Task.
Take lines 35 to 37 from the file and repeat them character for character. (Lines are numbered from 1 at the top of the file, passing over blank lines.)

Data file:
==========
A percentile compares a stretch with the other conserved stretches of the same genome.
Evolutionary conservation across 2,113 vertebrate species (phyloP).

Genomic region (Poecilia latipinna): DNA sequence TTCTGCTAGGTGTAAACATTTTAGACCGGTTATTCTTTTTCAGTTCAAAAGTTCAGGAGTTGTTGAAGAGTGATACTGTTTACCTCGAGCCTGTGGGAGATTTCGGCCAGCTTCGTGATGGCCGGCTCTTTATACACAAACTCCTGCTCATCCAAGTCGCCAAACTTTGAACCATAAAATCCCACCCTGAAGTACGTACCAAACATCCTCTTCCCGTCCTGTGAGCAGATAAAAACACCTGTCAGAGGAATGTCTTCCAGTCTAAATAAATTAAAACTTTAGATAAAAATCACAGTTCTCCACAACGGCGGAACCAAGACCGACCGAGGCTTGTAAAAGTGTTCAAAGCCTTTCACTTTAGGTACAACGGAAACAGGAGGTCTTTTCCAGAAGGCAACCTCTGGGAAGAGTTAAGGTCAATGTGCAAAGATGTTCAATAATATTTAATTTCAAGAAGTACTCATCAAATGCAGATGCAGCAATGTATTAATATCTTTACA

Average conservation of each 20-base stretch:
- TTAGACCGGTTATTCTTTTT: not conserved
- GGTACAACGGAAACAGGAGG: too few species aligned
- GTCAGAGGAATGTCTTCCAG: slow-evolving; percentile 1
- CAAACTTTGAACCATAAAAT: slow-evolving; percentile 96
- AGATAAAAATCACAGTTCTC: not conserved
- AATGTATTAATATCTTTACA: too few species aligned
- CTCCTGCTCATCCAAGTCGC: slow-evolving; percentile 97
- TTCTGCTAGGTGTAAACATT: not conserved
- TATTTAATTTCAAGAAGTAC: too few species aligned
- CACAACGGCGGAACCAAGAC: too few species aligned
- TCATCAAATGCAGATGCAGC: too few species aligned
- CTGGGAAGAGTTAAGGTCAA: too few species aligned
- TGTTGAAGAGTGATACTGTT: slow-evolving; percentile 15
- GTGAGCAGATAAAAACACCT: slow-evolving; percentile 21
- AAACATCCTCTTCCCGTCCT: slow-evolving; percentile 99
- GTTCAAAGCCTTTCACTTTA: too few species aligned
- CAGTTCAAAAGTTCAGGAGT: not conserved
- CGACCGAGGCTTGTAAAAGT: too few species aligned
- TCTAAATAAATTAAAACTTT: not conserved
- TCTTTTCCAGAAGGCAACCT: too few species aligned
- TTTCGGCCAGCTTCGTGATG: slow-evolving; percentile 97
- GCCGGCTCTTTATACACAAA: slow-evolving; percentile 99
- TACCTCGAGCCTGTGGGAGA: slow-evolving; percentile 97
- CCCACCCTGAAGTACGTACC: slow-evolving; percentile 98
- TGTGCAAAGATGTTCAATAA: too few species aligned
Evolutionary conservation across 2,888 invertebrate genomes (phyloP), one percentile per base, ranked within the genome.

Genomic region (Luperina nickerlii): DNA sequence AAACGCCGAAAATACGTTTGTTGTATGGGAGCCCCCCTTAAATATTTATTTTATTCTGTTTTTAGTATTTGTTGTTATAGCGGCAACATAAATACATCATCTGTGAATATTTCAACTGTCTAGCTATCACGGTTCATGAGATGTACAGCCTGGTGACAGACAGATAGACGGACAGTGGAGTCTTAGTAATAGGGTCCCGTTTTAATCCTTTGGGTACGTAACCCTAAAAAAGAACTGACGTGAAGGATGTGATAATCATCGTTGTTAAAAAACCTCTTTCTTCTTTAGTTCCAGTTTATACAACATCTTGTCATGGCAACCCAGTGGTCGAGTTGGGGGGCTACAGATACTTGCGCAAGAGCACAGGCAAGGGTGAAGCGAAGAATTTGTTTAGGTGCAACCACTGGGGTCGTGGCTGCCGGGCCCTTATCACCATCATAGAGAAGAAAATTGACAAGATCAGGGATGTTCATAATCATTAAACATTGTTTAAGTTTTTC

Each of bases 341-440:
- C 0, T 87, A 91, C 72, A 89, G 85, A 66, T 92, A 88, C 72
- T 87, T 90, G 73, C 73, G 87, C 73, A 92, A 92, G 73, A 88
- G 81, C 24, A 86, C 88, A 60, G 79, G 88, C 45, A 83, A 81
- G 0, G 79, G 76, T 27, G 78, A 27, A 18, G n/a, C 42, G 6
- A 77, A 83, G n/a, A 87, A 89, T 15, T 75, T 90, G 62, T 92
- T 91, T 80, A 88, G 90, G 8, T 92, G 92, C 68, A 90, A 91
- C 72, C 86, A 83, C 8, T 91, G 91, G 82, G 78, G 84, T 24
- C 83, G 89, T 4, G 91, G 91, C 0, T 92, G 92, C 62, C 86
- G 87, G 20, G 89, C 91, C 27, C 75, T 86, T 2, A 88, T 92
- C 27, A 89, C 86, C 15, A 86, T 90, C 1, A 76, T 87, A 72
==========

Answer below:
- G 81, C 24, A 86, C 88, A 60, G 79, G 88, C 45, A 83, A 81
- G 0, G 79, G 76, T 27, G 78, A 27, A 18, G n/a, C 42, G 6
- A 77, A 83, G n/a, A 87, A 89, T 15, T 75, T 90, G 62, T 92